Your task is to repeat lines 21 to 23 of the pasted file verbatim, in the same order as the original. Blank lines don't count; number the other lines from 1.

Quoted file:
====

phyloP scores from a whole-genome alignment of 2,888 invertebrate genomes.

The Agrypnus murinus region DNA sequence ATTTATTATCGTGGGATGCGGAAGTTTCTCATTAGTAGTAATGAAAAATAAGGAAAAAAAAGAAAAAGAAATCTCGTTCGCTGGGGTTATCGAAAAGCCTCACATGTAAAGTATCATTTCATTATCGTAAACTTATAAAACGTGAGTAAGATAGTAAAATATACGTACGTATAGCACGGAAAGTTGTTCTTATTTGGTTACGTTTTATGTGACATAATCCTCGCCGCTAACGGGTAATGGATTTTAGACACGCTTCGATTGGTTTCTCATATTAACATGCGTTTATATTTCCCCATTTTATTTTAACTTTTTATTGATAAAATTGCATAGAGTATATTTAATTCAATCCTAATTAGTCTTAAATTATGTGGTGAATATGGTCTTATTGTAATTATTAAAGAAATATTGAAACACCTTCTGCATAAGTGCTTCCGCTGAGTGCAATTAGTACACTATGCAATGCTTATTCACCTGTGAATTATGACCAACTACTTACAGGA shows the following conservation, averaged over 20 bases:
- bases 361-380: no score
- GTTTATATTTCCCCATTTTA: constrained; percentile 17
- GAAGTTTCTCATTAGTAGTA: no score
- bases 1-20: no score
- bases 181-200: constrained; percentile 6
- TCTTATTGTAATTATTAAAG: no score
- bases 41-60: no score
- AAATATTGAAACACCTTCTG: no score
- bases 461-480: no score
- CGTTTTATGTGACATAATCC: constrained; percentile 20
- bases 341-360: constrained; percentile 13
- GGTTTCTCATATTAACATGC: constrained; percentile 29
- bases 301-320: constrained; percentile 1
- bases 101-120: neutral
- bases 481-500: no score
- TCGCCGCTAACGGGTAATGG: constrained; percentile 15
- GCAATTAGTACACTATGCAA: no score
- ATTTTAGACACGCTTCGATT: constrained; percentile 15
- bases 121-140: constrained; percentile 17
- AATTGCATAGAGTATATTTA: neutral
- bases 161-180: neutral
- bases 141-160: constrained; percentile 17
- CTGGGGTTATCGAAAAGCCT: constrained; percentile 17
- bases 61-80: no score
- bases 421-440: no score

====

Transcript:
- bases 121-140: constrained; percentile 17
- AATTGCATAGAGTATATTTA: neutral
- bases 161-180: neutral